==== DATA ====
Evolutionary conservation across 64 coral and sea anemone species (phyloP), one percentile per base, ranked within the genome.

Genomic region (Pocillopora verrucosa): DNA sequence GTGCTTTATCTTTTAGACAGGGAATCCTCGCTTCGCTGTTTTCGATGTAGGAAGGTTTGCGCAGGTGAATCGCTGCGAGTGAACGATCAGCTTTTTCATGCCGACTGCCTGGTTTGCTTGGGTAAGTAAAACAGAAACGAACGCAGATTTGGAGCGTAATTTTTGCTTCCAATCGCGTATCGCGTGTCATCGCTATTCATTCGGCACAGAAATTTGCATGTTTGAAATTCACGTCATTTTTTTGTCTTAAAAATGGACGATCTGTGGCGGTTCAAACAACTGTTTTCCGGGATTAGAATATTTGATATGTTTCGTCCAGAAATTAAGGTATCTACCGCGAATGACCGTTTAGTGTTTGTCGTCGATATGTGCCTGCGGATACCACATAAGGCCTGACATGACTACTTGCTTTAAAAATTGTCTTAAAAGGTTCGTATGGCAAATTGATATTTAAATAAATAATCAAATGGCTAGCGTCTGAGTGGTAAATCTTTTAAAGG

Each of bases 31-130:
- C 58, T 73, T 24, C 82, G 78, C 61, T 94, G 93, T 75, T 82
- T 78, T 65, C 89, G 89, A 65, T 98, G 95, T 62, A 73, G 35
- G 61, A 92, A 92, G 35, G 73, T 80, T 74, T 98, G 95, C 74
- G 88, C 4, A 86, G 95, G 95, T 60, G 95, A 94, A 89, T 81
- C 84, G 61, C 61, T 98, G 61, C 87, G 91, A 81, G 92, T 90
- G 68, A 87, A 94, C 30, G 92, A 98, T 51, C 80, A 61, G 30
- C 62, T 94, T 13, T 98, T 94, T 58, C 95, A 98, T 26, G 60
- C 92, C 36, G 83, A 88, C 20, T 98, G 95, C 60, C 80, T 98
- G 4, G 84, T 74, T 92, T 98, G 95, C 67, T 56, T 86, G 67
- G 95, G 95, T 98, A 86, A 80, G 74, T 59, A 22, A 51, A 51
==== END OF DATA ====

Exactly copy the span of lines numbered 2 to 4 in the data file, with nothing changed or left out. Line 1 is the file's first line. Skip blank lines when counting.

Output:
Genomic region (Pocillopora verrucosa): DNA sequence GTGCTTTATCTTTTAGACAGGGAATCCTCGCTTCGCTGTTTTCGATGTAGGAAGGTTTGCGCAGGTGAATCGCTGCGAGTGAACGATCAGCTTTTTCATGCCGACTGCCTGGTTTGCTTGGGTAAGTAAAACAGAAACGAACGCAGATTTGGAGCGTAATTTTTGCTTCCAATCGCGTATCGCGTGTCATCGCTATTCATTCGGCACAGAAATTTGCATGTTTGAAATTCACGTCATTTTTTTGTCTTAAAAATGGACGATCTGTGGCGGTTCAAACAACTGTTTTCCGGGATTAGAATATTTGATATGTTTCGTCCAGAAATTAAGGTATCTACCGCGAATGACCGTTTAGTGTTTGTCGTCGATATGTGCCTGCGGATACCACATAAGGCCTGACATGACTACTTGCTTTAAAAATTGTCTTAAAAGGTTCGTATGGCAAATTGATATTTAAATAAATAATCAAATGGCTAGCGTCTGAGTGGTAAATCTTTTAAAGG

Each of bases 31-130:
- C 58, T 73, T 24, C 82, G 78, C 61, T 94, G 93, T 75, T 82